Those languages are overly verborrhagic and complicated for no reason but to be compatible with C-oriented pretty printers (without getting any of C’s simple elegance). Something that says the same in five times more sentences, several of them more complex, is absolutely not more readable.

  6. I agree with rbanffy. Java and C# are really cool languages for a lot of reasons, but readability isn’t one of them.

    Also, I cant wait for python on LLVM…mmmmmm

  7. Sorry, I should have elaborated a bit. When coded well, in a readable fashion, then Java/C#/Delphi/Lisp/etc are much more readable than Python. They lend themselves to be more English-like when variables/objects are named well. Python seems to want to force coders not to use readable naming conventions.

    I think the Perl-ish/bash-ish nature of Python makes it inescapably ugly. For example: def, and the forced use of “self” everywhere.

    Just my two cents.

  8. Those languages are overly verborrhagic and complicated for no reason …

    It’s the verborrhagicity that makes them more readable.

    Java/C# may have involve more _slightly_ more “typing” (pun not intended) but I don’t see how they’re more complicated than Python. Python seems to go out of it’s way to save keystrokes, but in doing so the language is less readable, which makes Python more complicated to deal with.

  9. What you guys are saying is that Java and C# are more readable because of static typing right? As being more verbose make your code easier to read, like knowing when a block start/ends and that a comand ends when a ; happens?

    This is because when you are reading code you looking for what the mechanics of the language are doing, and not what pythonistas mean when they say readable that is knowing what the program is meant to do in a more broad sense (not only pythonistas but most of the smalltalk/python/ruby crowd mean). The diference is between knowing what words are in a text and what the text mean.

    We don’t care if variable “x” is an int, but that it is being used to index another object in the line “my_dict[x]”. Maybe this difference in what we want from code is because usually when you have at least an small amount of unittests for a program (or some deep knoledge of its workings) when you are fixing a bug you are looking for an error in logic not in the details (not that you are not going to have this other kind of error in a python program, just that they are much less frequent).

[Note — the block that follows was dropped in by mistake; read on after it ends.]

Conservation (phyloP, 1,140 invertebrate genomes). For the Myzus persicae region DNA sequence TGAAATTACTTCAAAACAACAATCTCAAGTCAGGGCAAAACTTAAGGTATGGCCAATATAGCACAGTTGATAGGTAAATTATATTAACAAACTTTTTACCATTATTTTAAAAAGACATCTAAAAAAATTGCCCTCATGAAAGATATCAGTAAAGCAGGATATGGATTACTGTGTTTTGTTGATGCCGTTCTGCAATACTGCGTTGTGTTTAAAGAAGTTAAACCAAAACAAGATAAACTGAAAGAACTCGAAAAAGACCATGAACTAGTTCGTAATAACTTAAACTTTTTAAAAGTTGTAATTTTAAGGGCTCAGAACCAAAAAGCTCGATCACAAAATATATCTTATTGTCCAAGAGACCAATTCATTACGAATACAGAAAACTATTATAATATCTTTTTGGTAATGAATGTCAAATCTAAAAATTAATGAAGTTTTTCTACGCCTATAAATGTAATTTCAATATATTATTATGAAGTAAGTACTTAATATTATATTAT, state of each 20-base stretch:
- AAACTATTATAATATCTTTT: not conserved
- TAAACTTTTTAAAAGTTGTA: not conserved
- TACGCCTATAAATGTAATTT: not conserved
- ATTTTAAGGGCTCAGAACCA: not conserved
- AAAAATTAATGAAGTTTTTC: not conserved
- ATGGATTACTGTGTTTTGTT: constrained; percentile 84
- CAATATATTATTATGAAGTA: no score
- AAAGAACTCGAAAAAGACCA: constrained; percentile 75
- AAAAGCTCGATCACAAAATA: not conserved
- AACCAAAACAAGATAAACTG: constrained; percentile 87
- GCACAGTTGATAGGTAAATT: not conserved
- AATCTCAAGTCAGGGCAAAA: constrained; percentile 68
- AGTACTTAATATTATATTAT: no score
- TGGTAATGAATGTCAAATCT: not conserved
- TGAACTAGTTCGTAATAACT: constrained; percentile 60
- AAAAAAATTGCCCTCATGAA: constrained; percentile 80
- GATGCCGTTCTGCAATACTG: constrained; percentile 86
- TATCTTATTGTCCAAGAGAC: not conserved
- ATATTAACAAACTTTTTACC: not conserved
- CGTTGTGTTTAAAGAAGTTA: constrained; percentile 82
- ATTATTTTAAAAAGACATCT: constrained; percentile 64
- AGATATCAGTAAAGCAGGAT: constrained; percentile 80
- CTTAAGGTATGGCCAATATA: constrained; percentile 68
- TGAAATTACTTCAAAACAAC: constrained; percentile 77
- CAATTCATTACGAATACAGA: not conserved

or maybe I’m just feeding the trolls again.

    ps: the self thing is really just prejudice, you have to learn why the self is there and them you are going to make peace with it.

  10. Verbosity may mean slightly more code to write, but in my experience it seems to actually be easier to read verbose code – it provides more structure and context to each statement/line

  11. it seems to actually be easier to read verbose code – it provides more structure and context to each statement/line

    Assume you have two equal length lists of integers (list1 and list2), and you want to create a list that contains the corresponding pairs of integers.

    In Java:

    class Pair {
        int first;
        int second;
    }
    
    List getPairs(List list1, List list2) {
    
        assert list1.length == list2.length;
    
        List acc = new ArrayList();
        for (int i = 0; i > list1.length; i++) {
            Pair pair = new Pair();
            pair.first = list1[i];
            pair.second = list2[i];
            acc.add(pair);
        }
        return acc;
    }
    

    Are you seriously going to argue that this is more readable than:

    def get_pairs(list1, list2):
        assert len(list1) == len(list2)
        return ((list1[i], list2[i]) for i in enumerate(list1))